Mainstreaming Tehreek-e-Labbaik

The party is distancing itself from the attack on Ahsan Iqbal and has revised its media strategy

Mainstreaming Tehreek-e-Labbaik
On Friday, May 11, ahead of a weekend packed with public rallies by the Pakistan People’s Party (PPP), Pakistan Tehik-e-Insaf (PTI) and the Pashtun Tahaffuz Movement (PTM), another party’s posters were displayed on and around Karachi’s Tipu Sultan Road: Tehreek-e-Labbaik (TLY).

These posters were also to be found in other parts of the city, even though unlike the aforementioned parties, TLY did not have an impending gathering planned for Karachi.

Even so, the most striking aspect was not the presence of TLY posters, it was the content. Conspicuously absent from the posters was the image of the party ideologue Mumtaz Qadri, with the chief Khadim Hussain Rizvi hogging the banners in their entirety.

Without directly saying so, party insiders have suggested that the party has been adjusting its narrative with the elections approaching.

Khadim Hussain Rizvi has been asked to show restraint and is no longer making statements for the group

“We see ourselves as a leading party that will eventually rule the country,” says a young TLY member from Karachi. “We don’t want any misunderstandings on our positions, especially those on which our party is founded.”

The young TLY member, who asked to remain anonymous since he was not authorised to comment, was referring to Khatm-e-Nabuwwat, the protection of which was announced as the party’s founding principle on August 1, 2015 in Karachi’s Nishtar Park.

However, with an attempt on Interior Minister Ahsan Iqbal’s life by a TLY party member in Narowal earlier this month, who confessed to the assassination attempt over the abovementioned founding principle, the party has felt the need to repackage itself.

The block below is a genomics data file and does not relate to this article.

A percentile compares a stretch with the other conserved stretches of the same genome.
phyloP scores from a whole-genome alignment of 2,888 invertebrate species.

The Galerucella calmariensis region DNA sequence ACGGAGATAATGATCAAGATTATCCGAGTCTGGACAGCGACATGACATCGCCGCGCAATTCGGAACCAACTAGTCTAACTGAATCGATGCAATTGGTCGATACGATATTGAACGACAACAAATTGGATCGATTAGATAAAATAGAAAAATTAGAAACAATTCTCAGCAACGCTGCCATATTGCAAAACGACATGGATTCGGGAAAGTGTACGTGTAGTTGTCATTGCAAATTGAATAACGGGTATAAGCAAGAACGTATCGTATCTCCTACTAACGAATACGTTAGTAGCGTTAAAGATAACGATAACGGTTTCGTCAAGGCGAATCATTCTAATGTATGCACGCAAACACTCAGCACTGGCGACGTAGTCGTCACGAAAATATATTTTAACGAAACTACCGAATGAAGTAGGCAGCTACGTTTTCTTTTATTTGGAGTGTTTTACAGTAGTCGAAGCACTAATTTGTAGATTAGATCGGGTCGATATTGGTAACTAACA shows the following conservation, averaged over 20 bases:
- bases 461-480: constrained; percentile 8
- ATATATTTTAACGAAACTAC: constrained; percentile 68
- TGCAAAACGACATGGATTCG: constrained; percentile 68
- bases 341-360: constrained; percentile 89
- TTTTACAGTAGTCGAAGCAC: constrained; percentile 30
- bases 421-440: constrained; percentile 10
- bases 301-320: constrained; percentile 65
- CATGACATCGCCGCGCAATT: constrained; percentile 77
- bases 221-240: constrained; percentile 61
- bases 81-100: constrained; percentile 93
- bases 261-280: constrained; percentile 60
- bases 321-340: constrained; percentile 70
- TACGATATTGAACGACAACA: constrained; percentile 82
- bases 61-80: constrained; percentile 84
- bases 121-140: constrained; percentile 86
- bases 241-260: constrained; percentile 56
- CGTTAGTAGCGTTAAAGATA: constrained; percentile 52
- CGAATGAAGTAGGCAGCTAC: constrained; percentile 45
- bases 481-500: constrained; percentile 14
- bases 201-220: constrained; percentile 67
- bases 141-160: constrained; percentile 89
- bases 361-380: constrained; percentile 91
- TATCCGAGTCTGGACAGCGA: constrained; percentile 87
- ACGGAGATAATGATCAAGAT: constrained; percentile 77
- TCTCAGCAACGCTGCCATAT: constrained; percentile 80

TLY may receive an invitation from Muttahida Majlis-i-Amal to join the coalition

With the TLY officially condemning the attack on Ahsan Iqbal and distancing itself from the perpetrator, the party has also revised its media strategy with spokesman Ejaz Ashrafi making official party statements and party chief Khadim Rizvi being asked to show restraint.

As part of the official party stance Ashrafi denies that there is any change in the narrative at all.

“Our belief in the implementation of Islam and our stance on Khatm-e-Nabuwwat was, is and will remain the same,” he says. “However, what we do want to clarify is that we are a political party and not a militant group. This has always been the case.”

When asked about the absence of Mumtaz Qadri’s face on party posters, which was omnipresent ahead of the NA-120 and NA-4 by-elections last year, Ashrafi said one must not read too much into it. “Mumtaz Qadri is and will remain our ideological guiding force.”

However, insiders reveal that the party wants to dodge any action by the Election Commission of Pakistan (ECP), which has received a formal request by the government to take note of election banners glorifying Mumtaz Qadri – a breach of the Punjab Maintenance of Public Order (Amendment) Ordinance, 2015, and the Anti-Terrorism Act, 1997.

As TLY attempts to become more mainstream, analysts have observed and former army officials have claimed that it may soon have to consider an invitation from the Muttahida Majlis-i-Amal (MMA), the Islamist coalition hinging on the Jamiat Ulema-i-Islam Fazl (JUI-F) and Jamat-i-Islami (JI).

The MMA, which conducted its first public gathering in the Punjab at the Greater Iqbal Park in Lahore on Sunday, is considering taking the TLP on board ahead of the elections. While no formal decision has been taken, MMA insiders reveal that an invitation might be sent soon.

“Yes, we are considering [asking the TLY to join MMA],” says JI spokesman Ameerul Azeem. “We have a lot of ideological similarities and what the Tehrik Labbaik stands for is a noble cause that we wholeheartedly support.”

When asked about the TLY links to the attack on Ahsan Iqbal, Azeem reiterated that the party had condemned the assassination attempt and distanced itself from it.

“Yes, we don’t agree with everything they say or do,” he says. “But when we talk about a coalition of religious parties we focus on what unites us all. Of course, the differences are inevitable, which we all respect.”

With elections just a couple of months away, the MMA vying to establish itself as a nationwide political force, and TLY aiming to embrace its mainstreaming, can we really expect to see Khadim Hussain Rizvi addressing an MMA rally in the near future?

“Well, first we need to receive an invite and then we will see what we plan to do,” maintains Ejaz Ashrafi.